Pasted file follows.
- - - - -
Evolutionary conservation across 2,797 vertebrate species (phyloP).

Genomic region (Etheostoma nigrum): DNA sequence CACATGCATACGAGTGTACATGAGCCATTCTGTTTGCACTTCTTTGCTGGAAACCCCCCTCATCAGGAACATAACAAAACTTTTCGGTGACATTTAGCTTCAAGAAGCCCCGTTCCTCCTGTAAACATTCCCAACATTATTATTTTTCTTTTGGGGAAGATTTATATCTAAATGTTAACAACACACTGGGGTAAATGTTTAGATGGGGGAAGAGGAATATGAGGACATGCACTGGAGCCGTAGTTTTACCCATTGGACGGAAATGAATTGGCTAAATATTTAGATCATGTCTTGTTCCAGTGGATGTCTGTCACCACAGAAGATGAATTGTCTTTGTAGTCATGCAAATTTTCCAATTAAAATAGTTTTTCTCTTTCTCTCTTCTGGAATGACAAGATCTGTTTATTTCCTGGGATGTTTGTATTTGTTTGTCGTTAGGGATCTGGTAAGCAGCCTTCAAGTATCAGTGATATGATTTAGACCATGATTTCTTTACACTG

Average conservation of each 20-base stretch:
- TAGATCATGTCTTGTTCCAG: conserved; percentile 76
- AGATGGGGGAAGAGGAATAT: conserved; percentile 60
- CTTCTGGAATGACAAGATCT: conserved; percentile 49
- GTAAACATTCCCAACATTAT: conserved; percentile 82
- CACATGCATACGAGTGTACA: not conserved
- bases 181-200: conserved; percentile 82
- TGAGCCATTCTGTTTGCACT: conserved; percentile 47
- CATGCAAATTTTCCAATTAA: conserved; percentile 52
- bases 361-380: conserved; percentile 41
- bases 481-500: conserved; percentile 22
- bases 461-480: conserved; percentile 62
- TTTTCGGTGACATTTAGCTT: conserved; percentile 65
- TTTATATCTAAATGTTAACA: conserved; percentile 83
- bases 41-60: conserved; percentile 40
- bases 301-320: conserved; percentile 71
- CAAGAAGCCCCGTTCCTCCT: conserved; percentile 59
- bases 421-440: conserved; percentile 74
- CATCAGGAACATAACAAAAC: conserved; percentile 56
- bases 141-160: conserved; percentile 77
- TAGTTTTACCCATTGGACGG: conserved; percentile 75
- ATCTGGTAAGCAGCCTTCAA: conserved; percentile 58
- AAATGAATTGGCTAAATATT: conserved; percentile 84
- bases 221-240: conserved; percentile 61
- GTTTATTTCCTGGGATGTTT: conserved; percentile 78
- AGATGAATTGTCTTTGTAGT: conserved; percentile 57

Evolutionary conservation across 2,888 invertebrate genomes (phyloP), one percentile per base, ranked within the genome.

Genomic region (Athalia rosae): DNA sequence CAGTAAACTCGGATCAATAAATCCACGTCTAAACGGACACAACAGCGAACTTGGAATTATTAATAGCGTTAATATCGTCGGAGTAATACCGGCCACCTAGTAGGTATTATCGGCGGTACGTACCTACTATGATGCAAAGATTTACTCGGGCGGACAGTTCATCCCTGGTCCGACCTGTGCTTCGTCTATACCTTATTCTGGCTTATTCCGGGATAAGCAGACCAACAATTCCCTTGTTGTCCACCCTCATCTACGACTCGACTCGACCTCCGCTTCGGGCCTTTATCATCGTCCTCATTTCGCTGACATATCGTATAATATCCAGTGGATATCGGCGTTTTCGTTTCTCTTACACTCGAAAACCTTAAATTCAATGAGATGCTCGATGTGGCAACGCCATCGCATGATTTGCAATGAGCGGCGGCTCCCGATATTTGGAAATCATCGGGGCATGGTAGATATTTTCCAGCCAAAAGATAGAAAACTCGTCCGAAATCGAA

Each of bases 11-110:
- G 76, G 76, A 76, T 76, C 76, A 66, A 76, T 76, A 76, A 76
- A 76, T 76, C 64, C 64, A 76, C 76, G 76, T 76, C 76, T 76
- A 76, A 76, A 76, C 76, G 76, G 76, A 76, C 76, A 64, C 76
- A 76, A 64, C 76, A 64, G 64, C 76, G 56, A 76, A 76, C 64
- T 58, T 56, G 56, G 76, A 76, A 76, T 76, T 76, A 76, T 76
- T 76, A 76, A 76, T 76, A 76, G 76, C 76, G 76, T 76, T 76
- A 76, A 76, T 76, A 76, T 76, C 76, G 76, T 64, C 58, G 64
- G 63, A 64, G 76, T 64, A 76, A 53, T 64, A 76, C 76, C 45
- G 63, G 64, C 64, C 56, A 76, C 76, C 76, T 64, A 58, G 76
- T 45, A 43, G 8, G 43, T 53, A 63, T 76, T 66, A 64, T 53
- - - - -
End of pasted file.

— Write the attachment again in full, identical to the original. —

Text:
Evolutionary conservation across 2,797 vertebrate species (phyloP).

Genomic region (Etheostoma nigrum): DNA sequence CACATGCATACGAGTGTACATGAGCCATTCTGTTTGCACTTCTTTGCTGGAAACCCCCCTCATCAGGAACATAACAAAACTTTTCGGTGACATTTAGCTTCAAGAAGCCCCGTTCCTCCTGTAAACATTCCCAACATTATTATTTTTCTTTTGGGGAAGATTTATATCTAAATGTTAACAACACACTGGGGTAAATGTTTAGATGGGGGAAGAGGAATATGAGGACATGCACTGGAGCCGTAGTTTTACCCATTGGACGGAAATGAATTGGCTAAATATTTAGATCATGTCTTGTTCCAGTGGATGTCTGTCACCACAGAAGATGAATTGTCTTTGTAGTCATGCAAATTTTCCAATTAAAATAGTTTTTCTCTTTCTCTCTTCTGGAATGACAAGATCTGTTTATTTCCTGGGATGTTTGTATTTGTTTGTCGTTAGGGATCTGGTAAGCAGCCTTCAAGTATCAGTGATATGATTTAGACCATGATTTCTTTACACTG

Average conservation of each 20-base stretch:
- TAGATCATGTCTTGTTCCAG: conserved; percentile 76
- AGATGGGGGAAGAGGAATAT: conserved; percentile 60
- CTTCTGGAATGACAAGATCT: conserved; percentile 49
- GTAAACATTCCCAACATTAT: conserved; percentile 82
- CACATGCATACGAGTGTACA: not conserved
- bases 181-200: conserved; percentile 82
- TGAGCCATTCTGTTTGCACT: conserved; percentile 47
- CATGCAAATTTTCCAATTAA: conserved; percentile 52
- bases 361-380: conserved; percentile 41
- bases 481-500: conserved; percentile 22
- bases 461-480: conserved; percentile 62
- TTTTCGGTGACATTTAGCTT: conserved; percentile 65
- TTTATATCTAAATGTTAACA: conserved; percentile 83
- bases 41-60: conserved; percentile 40
- bases 301-320: conserved; percentile 71
- CAAGAAGCCCCGTTCCTCCT: conserved; percentile 59
- bases 421-440: conserved; percentile 74
- CATCAGGAACATAACAAAAC: conserved; percentile 56
- bases 141-160: conserved; percentile 77
- TAGTTTTACCCATTGGACGG: conserved; percentile 75
- ATCTGGTAAGCAGCCTTCAA: conserved; percentile 58
- AAATGAATTGGCTAAATATT: conserved; percentile 84
- bases 221-240: conserved; percentile 61
- GTTTATTTCCTGGGATGTTT: conserved; percentile 78
- AGATGAATTGTCTTTGTAGT: conserved; percentile 57

Evolutionary conservation across 2,888 invertebrate genomes (phyloP), one percentile per base, ranked within the genome.

Genomic region (Athalia rosae): DNA sequence CAGTAAACTCGGATCAATAAATCCACGTCTAAACGGACACAACAGCGAACTTGGAATTATTAATAGCGTTAATATCGTCGGAGTAATACCGGCCACCTAGTAGGTATTATCGGCGGTACGTACCTACTATGATGCAAAGATTTACTCGGGCGGACAGTTCATCCCTGGTCCGACCTGTGCTTCGTCTATACCTTATTCTGGCTTATTCCGGGATAAGCAGACCAACAATTCCCTTGTTGTCCACCCTCATCTACGACTCGACTCGACCTCCGCTTCGGGCCTTTATCATCGTCCTCATTTCGCTGACATATCGTATAATATCCAGTGGATATCGGCGTTTTCGTTTCTCTTACACTCGAAAACCTTAAATTCAATGAGATGCTCGATGTGGCAACGCCATCGCATGATTTGCAATGAGCGGCGGCTCCCGATATTTGGAAATCATCGGGGCATGGTAGATATTTTCCAGCCAAAAGATAGAAAACTCGTCCGAAATCGAA

Each of bases 11-110:
- G 76, G 76, A 76, T 76, C 76, A 66, A 76, T 76, A 76, A 76
- A 76, T 76, C 64, C 64, A 76, C 76, G 76, T 76, C 76, T 76
- A 76, A 76, A 76, C 76, G 76, G 76, A 76, C 76, A 64, C 76
- A 76, A 64, C 76, A 64, G 64, C 76, G 56, A 76, A 76, C 64
- T 58, T 56, G 56, G 76, A 76, A 76, T 76, T 76, A 76, T 76
- T 76, A 76, A 76, T 76, A 76, G 76, C 76, G 76, T 76, T 76
- A 76, A 76, T 76, A 76, T 76, C 76, G 76, T 64, C 58, G 64
- G 63, A 64, G 76, T 64, A 76, A 53, T 64, A 76, C 76, C 45
- G 63, G 64, C 64, C 56, A 76, C 76, C 76, T 64, A 58, G 76
- T 45, A 43, G 8, G 43, T 53, A 63, T 76, T 66, A 64, T 53